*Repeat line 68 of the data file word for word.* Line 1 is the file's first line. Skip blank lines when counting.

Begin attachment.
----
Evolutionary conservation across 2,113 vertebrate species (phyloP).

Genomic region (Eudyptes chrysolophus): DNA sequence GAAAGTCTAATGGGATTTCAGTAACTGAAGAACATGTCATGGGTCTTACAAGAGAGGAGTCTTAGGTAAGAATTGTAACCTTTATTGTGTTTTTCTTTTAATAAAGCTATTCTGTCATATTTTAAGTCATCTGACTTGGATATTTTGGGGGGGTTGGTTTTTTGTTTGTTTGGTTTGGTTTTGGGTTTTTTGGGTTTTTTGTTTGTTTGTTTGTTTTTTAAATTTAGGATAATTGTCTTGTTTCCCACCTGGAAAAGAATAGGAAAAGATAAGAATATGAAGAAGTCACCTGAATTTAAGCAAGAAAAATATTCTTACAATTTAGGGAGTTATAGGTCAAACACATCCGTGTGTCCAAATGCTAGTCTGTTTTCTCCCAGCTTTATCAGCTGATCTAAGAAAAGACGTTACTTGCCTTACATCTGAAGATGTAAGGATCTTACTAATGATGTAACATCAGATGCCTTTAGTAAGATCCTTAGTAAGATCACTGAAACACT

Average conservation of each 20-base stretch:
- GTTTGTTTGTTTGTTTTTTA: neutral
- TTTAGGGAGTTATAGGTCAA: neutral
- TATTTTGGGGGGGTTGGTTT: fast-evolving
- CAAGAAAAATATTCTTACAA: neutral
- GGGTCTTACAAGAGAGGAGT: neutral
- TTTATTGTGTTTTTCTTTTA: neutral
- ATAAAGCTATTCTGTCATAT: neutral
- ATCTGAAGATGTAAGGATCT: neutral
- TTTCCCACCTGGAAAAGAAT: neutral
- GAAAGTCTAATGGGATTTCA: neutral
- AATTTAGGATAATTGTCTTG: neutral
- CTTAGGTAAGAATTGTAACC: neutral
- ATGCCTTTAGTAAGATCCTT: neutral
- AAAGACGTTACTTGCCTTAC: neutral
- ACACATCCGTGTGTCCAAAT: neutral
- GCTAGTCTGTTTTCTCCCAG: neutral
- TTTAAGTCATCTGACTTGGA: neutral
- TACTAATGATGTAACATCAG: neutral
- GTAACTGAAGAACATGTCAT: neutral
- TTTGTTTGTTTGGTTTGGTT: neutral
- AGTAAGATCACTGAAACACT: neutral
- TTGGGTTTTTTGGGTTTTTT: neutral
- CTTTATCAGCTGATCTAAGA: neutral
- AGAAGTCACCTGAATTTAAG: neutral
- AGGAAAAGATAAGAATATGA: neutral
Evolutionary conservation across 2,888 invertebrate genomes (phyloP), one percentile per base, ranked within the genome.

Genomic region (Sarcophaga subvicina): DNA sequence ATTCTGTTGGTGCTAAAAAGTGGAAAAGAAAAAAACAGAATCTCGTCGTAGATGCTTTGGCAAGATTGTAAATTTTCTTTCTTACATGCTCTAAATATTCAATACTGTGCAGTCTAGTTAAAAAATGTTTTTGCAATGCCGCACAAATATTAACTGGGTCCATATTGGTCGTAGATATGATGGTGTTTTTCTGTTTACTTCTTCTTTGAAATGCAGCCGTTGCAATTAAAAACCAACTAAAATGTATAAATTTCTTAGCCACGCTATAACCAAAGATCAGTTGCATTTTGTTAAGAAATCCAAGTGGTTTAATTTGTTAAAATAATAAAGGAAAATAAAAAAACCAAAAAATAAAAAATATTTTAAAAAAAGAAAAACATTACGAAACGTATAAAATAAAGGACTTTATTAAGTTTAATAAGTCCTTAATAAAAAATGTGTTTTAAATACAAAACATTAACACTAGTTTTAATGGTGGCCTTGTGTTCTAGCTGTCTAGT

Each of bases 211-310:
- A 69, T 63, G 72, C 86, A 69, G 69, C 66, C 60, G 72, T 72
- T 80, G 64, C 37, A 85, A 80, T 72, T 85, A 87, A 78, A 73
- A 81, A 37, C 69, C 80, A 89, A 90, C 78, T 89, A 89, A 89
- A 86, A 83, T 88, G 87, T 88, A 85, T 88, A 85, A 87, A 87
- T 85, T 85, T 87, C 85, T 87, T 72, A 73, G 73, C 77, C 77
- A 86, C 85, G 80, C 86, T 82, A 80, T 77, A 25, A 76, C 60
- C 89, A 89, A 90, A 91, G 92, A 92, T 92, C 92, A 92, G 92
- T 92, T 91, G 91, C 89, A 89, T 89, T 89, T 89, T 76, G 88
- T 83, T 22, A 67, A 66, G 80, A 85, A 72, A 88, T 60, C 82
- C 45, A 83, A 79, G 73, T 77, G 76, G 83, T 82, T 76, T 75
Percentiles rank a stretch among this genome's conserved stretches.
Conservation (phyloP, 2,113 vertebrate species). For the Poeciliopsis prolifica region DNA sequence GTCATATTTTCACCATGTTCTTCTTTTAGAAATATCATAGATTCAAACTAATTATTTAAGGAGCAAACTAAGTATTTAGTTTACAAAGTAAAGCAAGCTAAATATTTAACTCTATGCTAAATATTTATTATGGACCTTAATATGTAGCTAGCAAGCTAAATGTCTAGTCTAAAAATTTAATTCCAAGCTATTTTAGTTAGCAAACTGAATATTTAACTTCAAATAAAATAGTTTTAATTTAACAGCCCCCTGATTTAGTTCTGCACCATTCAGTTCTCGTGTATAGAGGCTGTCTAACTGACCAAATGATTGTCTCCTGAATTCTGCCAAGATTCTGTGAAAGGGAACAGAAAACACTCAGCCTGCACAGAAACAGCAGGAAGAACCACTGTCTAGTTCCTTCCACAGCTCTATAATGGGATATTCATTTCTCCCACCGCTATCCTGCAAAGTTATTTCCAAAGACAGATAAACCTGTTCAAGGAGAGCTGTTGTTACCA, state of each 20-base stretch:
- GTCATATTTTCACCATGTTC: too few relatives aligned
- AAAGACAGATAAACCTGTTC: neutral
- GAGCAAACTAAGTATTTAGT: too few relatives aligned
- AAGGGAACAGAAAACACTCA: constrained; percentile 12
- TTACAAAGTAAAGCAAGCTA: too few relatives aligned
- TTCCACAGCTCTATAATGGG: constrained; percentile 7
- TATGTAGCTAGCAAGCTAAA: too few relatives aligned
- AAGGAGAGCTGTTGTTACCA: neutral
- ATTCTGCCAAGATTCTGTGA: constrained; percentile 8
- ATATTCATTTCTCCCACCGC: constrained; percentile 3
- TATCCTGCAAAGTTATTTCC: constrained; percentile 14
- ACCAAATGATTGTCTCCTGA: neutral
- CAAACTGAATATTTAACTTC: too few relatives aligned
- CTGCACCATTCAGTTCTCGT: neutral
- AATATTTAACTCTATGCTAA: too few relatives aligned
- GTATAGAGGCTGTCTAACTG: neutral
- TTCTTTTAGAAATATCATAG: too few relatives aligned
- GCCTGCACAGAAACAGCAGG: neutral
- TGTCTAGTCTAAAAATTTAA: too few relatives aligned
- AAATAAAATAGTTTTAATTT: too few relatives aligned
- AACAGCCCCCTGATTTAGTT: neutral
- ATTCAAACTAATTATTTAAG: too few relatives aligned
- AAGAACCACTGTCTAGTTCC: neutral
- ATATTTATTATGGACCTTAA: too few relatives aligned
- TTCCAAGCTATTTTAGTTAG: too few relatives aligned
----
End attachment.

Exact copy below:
- TTCCAAGCTATTTTAGTTAG: too few relatives aligned